With knobs on - and you can quote me on that!
Q: Do you still consult for Tequila\London?
I haven't done recently - my relationship with Tequila and [sister agency] TBWA was because I was president of Unicef. They underpinned a secretariat for that role. It was a brilliant idea by Andrew McGuinness and Trevor Beattie - that they would do this and I would consult for them. But I ceased to be Unicef president in July.
Q: You chaired the Joint Parliamentary Committee on the Draft Climate Change Bill. Do you think the DM industry has got its green act together?
It's impossible for me to make a judgement - but I'd like to think so. I don't know enough to give an honest answer. My instinct is that the people I meet in the creative industry are more conscious of [green issues] than in other industry sectors I deal with.
Q: But you get direct mail, door drops...
Remarkably few nowadays - I've noticed a decline. The equivalent is I get a lot of stuff in magazines and newspapers that tend to get fatter and fatter. One of the things that emerged from the DMA awards is greater use of targeting in direct marketing campaigns and a greater use of the internet.
Q: Does it bother you that the recession seemed to knock green issues off the top of business agendas?
Yes it bothers me, as the situation gets more concerning. Human beings are brilliantly attuned to dealing with emergencies but influencing climate change is a slow burn - no pun intended. Getting people to raise their eyes beyond their immediate concerns of family and life is not easy.
Q: As media has fragmented, agencies have too. Journalists, and agency folk themselves, make much of the differences between direct, digital and advertising shops. Is this demarcation correct?
Not at all and I hope that what will emerge from direct marketing's big night is that it's becoming almost impossible to categorise the demarcation - it's about the appropriate medium to do the appropriate job at the right time.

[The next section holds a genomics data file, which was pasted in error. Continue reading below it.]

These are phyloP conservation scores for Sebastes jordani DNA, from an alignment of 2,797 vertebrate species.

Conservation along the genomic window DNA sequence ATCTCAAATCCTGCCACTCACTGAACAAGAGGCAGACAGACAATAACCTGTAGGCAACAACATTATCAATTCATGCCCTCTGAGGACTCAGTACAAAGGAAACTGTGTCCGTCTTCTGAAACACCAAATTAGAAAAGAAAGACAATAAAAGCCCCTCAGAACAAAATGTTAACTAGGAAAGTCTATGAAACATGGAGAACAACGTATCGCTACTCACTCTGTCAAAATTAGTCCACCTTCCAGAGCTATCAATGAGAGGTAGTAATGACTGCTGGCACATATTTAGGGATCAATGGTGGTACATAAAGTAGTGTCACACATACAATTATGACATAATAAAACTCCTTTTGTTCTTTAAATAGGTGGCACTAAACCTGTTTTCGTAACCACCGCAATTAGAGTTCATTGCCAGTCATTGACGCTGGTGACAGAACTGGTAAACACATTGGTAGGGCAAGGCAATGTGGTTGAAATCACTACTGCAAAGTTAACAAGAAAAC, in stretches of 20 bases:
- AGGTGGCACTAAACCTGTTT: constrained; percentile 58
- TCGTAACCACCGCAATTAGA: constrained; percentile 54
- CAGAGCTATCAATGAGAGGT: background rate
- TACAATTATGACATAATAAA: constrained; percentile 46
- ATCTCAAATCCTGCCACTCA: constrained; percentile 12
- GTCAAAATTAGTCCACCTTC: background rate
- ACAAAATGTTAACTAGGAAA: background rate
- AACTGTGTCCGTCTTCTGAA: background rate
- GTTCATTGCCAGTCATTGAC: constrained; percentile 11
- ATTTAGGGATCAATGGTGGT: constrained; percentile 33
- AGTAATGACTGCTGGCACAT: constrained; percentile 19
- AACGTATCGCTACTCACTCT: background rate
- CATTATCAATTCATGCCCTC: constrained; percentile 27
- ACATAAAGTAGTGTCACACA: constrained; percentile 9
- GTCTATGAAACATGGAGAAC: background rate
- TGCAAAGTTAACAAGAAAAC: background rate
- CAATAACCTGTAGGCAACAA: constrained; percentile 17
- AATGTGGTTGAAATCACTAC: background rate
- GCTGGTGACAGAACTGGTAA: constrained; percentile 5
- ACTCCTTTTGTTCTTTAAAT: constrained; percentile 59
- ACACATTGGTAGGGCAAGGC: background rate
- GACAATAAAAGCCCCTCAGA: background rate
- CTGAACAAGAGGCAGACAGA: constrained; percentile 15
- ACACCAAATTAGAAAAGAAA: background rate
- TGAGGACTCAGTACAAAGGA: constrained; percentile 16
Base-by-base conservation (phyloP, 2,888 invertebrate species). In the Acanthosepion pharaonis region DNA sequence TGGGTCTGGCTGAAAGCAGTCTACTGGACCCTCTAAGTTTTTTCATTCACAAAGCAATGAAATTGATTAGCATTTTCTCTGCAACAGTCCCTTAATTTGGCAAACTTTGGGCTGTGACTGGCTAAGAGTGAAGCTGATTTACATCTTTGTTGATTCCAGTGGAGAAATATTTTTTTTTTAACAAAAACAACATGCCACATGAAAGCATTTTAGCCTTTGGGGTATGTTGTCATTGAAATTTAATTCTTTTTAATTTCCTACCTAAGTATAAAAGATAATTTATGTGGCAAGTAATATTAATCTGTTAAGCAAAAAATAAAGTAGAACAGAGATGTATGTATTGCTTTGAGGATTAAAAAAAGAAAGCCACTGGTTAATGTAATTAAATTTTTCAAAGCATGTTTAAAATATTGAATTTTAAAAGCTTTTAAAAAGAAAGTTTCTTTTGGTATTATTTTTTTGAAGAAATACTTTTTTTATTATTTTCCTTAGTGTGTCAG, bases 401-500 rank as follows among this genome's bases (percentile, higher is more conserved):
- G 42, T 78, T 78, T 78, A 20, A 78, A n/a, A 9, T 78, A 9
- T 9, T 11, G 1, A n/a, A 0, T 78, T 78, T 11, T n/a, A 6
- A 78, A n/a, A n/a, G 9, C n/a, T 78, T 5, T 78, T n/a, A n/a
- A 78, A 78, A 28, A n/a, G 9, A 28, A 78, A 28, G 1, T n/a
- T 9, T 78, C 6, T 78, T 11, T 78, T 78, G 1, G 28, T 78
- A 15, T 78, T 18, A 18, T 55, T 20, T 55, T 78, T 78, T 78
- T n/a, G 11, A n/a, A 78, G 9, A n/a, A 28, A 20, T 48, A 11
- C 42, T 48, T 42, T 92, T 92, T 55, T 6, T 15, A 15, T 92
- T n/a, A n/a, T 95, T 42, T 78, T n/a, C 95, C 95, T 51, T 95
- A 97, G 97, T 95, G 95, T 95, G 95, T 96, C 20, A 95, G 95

Q: With above- and below-the-line agencies all beefing up their digital marketing skill sets, do you ever see a time when we will revert to having just ‘agencies'? If so it will be confusing for clients.
I'm not sure it is confusing. Clients are trying to break out of silos and they're looking for organisations to help them do so. One of the benefits I hope I'm bringing to Profero is that I am a generalist and in my movie making I deal with human experience and human narrative. What clients are trying to do is market their products based on human experiences.
Q: We now live in a world of linear and nonlinear broadcasting. Has TV advertising made the transition from one to the other, from a quality point of view? We do see some awful viral ads making waves.
My personal judgement is, having been deputy chairman of Channel 4 for four years, that I find the TV world very old fashioned and change-resistant and I've been surprised and disappointed by that. The movie industry is also trying to deal with digital platforms and I find a more lively discussion taking place in the movie industry than in TV - where people feel their train set has been taken away.
Q: Which agencies will survive in the digital era?
Those agencies that can see the future is exciting and make hirings that are not traditional. Those hanging on to the old business model - we both know who they are - need to know that it's a model that's all but bust. But it's the one they know.